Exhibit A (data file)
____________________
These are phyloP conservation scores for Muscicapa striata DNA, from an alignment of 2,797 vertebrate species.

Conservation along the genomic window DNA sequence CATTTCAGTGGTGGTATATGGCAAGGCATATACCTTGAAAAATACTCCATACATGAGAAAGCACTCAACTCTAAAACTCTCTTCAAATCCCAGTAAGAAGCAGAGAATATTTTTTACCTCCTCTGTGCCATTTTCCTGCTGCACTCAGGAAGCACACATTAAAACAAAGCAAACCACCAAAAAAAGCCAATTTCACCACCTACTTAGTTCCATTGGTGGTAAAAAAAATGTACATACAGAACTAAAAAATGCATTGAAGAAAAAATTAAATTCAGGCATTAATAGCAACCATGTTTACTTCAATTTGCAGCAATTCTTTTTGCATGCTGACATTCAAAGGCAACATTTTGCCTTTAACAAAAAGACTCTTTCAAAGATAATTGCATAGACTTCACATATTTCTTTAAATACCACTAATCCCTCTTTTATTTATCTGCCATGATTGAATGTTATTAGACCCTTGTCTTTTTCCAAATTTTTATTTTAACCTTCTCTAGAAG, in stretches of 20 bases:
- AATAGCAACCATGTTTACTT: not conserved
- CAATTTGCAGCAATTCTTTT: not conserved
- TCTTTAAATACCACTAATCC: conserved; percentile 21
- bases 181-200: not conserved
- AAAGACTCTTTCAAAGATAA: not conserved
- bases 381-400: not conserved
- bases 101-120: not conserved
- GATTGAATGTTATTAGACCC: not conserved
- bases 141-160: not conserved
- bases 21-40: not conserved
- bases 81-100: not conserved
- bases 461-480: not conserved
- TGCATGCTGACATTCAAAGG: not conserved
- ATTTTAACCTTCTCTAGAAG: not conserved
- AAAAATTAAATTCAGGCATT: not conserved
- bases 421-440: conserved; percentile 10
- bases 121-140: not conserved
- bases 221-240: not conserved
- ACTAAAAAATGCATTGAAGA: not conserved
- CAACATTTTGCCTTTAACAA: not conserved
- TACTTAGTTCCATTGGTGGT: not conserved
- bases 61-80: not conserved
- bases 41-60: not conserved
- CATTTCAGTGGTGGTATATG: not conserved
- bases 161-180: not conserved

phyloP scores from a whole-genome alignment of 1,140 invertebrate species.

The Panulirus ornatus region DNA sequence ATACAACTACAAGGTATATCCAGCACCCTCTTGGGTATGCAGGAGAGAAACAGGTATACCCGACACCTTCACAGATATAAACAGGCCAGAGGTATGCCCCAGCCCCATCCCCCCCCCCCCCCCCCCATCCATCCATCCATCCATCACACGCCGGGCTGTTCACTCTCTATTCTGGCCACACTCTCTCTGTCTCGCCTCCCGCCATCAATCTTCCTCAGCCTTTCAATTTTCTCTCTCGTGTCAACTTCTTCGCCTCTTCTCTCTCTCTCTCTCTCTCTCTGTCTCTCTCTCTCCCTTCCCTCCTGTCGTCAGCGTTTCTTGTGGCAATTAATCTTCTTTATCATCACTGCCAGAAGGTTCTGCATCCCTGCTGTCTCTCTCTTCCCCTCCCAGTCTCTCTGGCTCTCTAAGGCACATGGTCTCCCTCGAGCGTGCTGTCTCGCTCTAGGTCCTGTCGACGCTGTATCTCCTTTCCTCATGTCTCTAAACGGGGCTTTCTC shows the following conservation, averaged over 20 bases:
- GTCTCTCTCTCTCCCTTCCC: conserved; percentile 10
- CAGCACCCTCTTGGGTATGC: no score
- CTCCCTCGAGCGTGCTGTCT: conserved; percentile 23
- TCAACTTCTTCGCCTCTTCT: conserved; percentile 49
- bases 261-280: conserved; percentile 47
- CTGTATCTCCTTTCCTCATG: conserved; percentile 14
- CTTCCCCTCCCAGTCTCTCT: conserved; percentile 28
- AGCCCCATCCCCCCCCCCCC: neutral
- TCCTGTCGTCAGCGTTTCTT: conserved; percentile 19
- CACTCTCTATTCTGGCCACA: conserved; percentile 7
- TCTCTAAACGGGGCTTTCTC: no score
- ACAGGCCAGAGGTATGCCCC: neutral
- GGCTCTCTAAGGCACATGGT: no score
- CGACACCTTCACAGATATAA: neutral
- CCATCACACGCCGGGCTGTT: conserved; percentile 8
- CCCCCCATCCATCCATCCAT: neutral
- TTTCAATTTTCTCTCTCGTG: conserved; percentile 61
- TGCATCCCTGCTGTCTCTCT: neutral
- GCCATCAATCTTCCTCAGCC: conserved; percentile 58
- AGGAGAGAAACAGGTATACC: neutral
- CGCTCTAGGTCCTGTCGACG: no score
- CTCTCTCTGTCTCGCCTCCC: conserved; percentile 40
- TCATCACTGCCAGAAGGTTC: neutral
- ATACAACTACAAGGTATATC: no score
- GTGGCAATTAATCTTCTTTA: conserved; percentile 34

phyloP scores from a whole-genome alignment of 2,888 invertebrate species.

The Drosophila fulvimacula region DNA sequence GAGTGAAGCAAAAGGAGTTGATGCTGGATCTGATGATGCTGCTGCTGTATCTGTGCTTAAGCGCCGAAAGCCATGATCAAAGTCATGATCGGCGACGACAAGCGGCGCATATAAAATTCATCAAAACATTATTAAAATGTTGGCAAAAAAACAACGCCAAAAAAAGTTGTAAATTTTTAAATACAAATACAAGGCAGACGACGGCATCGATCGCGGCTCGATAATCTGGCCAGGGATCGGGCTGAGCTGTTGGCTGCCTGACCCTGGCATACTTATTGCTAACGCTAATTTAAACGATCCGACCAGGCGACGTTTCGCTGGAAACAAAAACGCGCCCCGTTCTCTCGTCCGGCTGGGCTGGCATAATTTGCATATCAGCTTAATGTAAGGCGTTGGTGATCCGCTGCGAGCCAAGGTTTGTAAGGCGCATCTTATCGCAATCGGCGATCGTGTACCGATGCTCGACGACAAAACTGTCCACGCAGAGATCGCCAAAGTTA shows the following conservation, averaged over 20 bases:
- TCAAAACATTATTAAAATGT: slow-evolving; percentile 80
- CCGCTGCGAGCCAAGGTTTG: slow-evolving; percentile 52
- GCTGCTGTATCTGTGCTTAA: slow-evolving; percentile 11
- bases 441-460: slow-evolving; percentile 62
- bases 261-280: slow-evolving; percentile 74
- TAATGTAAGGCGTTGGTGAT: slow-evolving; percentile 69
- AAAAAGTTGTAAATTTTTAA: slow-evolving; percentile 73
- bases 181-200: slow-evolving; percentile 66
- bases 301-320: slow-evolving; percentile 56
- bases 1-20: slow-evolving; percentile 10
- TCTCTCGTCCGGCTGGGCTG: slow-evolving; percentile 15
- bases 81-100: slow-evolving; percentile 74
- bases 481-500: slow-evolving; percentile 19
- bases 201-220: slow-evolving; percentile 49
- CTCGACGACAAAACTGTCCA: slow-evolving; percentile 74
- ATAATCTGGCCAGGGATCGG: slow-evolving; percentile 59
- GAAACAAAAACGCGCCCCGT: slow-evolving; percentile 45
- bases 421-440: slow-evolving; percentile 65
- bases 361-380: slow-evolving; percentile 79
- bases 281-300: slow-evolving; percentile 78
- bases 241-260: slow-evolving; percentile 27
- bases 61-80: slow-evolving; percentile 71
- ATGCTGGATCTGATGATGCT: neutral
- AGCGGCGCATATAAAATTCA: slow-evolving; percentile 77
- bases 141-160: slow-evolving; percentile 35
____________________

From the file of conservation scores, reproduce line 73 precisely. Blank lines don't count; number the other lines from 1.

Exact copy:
- GAAACAAAAACGCGCCCCGT: slow-evolving; percentile 45